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To charge with a crime; to expose to an accusation or a charge of crime; to involve oneself or another in a criminal prosecution or the danger thereof; as in the rule that a witness is not bound to give testimony that would tend to incriminate him or her.

West's Encyclopedia of American Law, edition 2. Copyright 2008 The Gale Group, Inc. All rights reserved.


v. to make a statement in which one admits that he/she has committed a crime or gives information that another named person has committed a crime. Under the Fifth Amendment to the Constitution, a person cannot be forced to give any information which would tend to incriminate himself/herself. Thus, he/she can refuse to answer any question which he/she feels might be a self-accusation or lead to information which would be so.

Copyright © 1981-2005 by Gerald N. Hill and Kathleen T. Hill. All Right reserved.


1 to bring into the possibility of a criminal charge.
2 in Scotland the word incrimination is used in a slightly different sense. Incrimination is a special defence, of which notice must be given, whereby the accused offers to show that another person committed the crime. See SELF-INCRIMINATION.
Collins Dictionary of Law © W.J. Stewart, 2006
References in periodicals archive ?
(47) Yet, these individuals must realize that there is still a danger of information being passed along--such as incriminatory postings to law enforcement officials.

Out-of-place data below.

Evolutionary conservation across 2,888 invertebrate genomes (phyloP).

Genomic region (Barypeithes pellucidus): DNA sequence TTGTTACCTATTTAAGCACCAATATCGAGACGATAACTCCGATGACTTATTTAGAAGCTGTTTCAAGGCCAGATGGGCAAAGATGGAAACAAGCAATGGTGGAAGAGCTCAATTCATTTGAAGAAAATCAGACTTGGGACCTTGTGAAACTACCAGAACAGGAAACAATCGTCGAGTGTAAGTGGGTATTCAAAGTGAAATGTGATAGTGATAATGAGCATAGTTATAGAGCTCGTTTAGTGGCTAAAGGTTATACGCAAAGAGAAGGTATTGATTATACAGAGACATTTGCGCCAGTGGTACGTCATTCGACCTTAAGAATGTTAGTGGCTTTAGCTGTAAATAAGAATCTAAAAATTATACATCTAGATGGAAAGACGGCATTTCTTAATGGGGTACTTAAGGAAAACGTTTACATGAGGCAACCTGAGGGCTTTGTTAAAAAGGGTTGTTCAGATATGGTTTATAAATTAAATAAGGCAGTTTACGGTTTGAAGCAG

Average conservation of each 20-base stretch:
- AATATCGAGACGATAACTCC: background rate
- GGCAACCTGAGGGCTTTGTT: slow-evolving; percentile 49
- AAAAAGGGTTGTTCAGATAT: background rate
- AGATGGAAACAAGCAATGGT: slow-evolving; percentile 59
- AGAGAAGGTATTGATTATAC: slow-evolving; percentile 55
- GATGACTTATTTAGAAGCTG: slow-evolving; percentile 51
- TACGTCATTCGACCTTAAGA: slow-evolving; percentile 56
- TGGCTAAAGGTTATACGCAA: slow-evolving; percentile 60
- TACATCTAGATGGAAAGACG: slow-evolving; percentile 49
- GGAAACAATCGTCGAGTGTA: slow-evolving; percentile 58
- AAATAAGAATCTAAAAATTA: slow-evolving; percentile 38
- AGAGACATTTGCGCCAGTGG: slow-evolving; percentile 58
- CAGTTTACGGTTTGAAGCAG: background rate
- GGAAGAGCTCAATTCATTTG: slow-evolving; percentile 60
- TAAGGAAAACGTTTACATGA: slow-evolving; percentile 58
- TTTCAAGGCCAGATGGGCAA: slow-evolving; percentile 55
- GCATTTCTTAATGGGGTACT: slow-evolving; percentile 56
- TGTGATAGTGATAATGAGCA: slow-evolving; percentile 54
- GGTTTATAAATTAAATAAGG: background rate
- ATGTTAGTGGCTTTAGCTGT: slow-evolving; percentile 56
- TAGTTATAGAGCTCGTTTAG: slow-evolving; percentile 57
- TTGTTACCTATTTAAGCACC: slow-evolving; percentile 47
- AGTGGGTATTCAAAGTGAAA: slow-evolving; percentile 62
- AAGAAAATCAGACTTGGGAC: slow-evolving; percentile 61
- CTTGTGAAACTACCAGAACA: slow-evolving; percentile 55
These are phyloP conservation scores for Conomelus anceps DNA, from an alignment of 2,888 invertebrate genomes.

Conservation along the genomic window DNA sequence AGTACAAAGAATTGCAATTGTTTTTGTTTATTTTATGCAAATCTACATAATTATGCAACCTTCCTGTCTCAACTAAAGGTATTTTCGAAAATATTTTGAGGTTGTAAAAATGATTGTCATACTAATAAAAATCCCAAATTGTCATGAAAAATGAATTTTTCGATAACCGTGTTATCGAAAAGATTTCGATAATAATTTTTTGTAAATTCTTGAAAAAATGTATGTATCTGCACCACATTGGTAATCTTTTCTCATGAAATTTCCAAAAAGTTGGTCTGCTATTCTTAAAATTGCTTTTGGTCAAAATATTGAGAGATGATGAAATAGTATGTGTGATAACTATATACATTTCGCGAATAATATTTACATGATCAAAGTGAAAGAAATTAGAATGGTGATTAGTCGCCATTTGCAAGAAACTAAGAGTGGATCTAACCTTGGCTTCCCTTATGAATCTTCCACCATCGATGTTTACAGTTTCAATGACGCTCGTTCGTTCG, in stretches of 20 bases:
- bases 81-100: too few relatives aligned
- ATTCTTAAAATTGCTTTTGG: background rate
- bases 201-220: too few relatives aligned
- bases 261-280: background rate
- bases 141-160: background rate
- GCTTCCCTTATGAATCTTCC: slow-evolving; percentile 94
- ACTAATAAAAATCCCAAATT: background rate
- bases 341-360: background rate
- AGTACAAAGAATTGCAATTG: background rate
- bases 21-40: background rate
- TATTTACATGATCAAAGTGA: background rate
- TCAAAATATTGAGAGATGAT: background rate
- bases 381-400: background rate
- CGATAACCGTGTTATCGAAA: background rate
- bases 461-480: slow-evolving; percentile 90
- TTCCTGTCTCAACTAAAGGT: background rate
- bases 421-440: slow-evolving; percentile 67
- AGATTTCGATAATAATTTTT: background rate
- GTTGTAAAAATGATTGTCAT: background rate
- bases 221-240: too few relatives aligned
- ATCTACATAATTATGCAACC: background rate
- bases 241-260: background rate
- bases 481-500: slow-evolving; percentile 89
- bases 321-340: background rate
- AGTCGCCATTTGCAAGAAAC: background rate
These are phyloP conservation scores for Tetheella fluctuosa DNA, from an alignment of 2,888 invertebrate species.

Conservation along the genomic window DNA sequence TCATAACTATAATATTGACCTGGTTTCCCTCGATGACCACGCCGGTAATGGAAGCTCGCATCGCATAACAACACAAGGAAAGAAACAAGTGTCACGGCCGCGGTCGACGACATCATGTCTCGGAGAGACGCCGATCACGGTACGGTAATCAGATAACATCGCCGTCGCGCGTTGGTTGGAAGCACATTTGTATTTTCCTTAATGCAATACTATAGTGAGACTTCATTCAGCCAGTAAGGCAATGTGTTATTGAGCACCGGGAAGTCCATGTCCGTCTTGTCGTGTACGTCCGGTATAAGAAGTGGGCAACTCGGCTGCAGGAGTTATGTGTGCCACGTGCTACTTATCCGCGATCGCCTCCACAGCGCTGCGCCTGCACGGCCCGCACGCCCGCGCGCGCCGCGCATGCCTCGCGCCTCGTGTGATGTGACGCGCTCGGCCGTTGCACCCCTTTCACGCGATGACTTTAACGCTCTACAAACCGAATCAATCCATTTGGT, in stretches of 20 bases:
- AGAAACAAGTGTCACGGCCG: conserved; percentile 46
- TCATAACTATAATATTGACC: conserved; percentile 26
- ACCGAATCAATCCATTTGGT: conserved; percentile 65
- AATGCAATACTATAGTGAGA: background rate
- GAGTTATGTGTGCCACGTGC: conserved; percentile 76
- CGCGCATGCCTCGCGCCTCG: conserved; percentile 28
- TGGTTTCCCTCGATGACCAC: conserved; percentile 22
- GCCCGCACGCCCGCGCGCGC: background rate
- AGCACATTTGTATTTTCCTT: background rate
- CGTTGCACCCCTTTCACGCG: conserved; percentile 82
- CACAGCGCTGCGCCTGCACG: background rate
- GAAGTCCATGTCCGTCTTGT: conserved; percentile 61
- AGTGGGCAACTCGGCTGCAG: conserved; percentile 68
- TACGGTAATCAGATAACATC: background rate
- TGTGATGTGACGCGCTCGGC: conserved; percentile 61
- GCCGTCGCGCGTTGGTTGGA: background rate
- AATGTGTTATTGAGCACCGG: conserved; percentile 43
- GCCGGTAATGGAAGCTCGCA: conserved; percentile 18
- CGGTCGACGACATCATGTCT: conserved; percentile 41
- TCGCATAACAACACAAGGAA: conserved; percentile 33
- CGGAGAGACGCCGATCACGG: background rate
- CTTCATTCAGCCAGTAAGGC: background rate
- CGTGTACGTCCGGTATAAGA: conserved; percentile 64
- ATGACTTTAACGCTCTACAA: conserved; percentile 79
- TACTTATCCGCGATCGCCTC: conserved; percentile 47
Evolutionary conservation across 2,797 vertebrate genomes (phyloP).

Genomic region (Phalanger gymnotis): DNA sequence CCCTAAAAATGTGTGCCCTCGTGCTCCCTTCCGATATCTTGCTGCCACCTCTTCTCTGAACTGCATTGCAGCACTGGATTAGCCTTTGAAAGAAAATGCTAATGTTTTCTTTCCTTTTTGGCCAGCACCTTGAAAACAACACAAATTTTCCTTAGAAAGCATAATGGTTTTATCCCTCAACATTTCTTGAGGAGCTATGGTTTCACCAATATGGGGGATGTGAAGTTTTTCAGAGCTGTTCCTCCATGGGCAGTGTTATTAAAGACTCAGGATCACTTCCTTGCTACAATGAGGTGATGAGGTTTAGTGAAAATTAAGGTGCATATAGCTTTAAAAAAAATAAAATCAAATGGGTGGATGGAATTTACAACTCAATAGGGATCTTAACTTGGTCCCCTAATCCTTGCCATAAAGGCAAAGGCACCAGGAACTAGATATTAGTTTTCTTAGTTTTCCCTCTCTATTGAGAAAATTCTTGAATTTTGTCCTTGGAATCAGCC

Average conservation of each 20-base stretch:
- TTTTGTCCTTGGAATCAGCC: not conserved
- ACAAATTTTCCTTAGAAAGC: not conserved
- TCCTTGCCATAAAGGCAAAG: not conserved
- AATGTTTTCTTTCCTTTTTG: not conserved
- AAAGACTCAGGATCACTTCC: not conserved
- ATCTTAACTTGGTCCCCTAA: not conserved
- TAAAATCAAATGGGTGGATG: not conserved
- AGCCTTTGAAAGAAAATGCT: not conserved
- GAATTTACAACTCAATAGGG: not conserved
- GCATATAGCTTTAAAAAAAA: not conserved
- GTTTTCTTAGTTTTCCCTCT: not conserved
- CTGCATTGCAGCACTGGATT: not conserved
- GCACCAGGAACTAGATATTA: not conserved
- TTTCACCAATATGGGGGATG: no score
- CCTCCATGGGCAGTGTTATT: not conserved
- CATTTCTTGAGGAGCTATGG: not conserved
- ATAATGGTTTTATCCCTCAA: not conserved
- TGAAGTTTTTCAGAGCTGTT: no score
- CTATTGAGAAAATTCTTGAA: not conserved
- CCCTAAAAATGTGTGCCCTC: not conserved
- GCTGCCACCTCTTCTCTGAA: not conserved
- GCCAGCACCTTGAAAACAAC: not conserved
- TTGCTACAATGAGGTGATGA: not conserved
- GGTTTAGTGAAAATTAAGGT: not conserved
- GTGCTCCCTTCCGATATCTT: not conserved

(327) Tey has issued criticism that deliberate delays in providing access to legal representation seeks to enable police to obtain incriminatory statements to aid their investigations, before a lawyer intervenes.
Through a statement, the San Felipe diocese said, "The Vatican has concluded that those accusations were not true and has established the absence of incriminatory evidence."
The dissent recognized an "impossible predicament" the defendant is faced with when asked an incriminatory question: the defendant can "either answer the question or remain silent," with each option a detrimental result.
The privilege against self-incrimination applies to the compelled production of incriminatory documents, to the extent that the production proves the document's existence, authenticity, or possession by the witness in his or her personal capacity.
shaming can provide incriminatory information to global elites,
that could prove to be incriminatory. The decryption and production of a
persons can be required to produce foreign bank records under the BSA, even when the act of production is clearly incriminatory (In Re: Special February 2011-1 Grand July Subpoena Dated September 12, 2011, no.
Despite this, exactly at the thirty-day deadline, the prosecution disclosed to the defense its DCC, a more than 6600 page "in-depth analysis chart," purportedly meant to assist the defense and judges in understanding the evidentiary basis of the prosecution's case, and an additional 1300 pages of incriminatory disclosure, including more than 1200 pages of transcripts of witness interviews.
To ensure that the evidence would not be used for an improper incriminatory purpose, the Chief Justice suggested that the trial judge should offer a limiting instruction inviting the jury to use the prior inconsistent statement to assess whether the accused was lying about being in Ottawa, but forbidding the jury from relying on the statement as proof that the accused was in Montreal and committed the robbery.
(58.) Perhaps based on ICTY practice where Rules 66 and 68 deal with incriminatory and exculpatory evidence; see also Ambos, supra note 1, n.29; Prosecutor v.
(124) Once divulged, the incriminatory data is used to demonstrate the need for continued commitment, (125) or even subsequent prosecution.